(The Society of the Friends of the Rights of Man and of the Citizen, mainly known as Cordeliers Club, was a populist club during the French Revolution. This society held its meetings in the Cordeliers Convent, and quickly became known as the Club des Cordeliers. It took as its motto the phrase, Liberté, égalité, fraternité.
The Cordeliers were the rivals of the Jacobins, and numbered among its members Paré (the president), Danton, Marat, Camille Desmoulins, Hébert, Chaumette, Dufournoy de Villiers, Fabre d’Eglantine (a journalist), and others. The Club of the Cordeliers was far in advance of the Jacobins, being the first to demand the abolition of the monarchy and the establishment of a commonwealth instead. Its leaders were put to death between March 24th and April 5th, 1794.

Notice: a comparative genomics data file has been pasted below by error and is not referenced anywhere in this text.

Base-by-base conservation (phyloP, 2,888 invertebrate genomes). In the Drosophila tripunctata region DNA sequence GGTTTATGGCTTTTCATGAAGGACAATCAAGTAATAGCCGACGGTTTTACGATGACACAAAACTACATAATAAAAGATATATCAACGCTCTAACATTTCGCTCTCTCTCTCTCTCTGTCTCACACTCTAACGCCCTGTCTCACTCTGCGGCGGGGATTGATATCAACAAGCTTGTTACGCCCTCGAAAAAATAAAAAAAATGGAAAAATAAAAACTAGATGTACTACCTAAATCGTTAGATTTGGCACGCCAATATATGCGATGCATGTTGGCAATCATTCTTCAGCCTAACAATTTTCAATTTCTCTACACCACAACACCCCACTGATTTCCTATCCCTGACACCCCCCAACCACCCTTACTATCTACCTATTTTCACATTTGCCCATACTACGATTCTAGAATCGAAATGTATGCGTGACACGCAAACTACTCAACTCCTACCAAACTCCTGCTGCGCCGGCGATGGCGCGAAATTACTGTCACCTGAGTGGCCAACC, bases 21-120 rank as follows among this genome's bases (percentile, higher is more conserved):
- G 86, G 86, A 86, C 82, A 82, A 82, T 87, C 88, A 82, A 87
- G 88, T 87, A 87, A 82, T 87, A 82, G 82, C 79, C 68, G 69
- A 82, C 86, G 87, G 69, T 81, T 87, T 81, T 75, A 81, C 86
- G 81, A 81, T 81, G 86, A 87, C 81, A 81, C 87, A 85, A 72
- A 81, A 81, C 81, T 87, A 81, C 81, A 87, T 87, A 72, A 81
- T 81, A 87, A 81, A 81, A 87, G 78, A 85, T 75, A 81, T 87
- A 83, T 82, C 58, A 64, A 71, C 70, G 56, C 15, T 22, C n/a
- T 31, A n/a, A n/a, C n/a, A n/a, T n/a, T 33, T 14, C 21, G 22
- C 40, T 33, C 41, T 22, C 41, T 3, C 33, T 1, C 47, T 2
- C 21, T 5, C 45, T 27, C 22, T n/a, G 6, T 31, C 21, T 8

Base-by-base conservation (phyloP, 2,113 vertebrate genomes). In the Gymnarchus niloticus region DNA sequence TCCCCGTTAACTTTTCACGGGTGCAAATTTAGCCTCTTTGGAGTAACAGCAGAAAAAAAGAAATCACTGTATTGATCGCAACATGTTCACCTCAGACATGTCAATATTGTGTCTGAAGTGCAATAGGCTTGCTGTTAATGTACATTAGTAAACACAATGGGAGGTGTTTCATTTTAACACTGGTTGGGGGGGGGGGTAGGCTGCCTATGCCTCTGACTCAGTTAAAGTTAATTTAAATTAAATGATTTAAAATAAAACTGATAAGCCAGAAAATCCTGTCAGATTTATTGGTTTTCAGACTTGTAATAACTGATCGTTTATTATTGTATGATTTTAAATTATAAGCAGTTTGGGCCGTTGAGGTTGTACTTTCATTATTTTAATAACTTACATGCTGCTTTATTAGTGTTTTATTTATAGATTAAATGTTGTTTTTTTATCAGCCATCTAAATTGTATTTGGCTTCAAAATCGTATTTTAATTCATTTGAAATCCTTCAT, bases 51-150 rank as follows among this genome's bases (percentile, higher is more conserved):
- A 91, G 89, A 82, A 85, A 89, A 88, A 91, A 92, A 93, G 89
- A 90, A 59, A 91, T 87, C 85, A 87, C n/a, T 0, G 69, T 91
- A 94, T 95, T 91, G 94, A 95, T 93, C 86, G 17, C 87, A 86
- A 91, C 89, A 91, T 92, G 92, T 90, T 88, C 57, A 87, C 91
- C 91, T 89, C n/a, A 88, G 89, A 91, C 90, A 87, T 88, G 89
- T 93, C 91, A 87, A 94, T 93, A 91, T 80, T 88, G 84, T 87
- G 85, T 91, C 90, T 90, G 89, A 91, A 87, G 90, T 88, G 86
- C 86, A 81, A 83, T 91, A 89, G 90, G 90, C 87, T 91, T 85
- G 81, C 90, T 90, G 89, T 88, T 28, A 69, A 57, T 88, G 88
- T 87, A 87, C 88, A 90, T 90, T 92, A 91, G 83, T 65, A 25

After Marat’s assassination the club was led by Jacques René Hébert, and it drifted to the extreme left. Controlling the Paris commune, the Hébertists seemed a threat to the power of Maximilien Robespierre, who had them executed during the Reign of Terror.
@cordeliers May 18 “this drug requires careful evaluation by health professionals as well as diligent medical followup. Yet Gates intends to throw handfuls of self-injectables at African women, outflanking the essential medical supervision that Western women expect. Gates’ contempt for the health and well-being of African women is boundless. Yet the Foundation’s population control initiatives are sold in the name of “feminism.”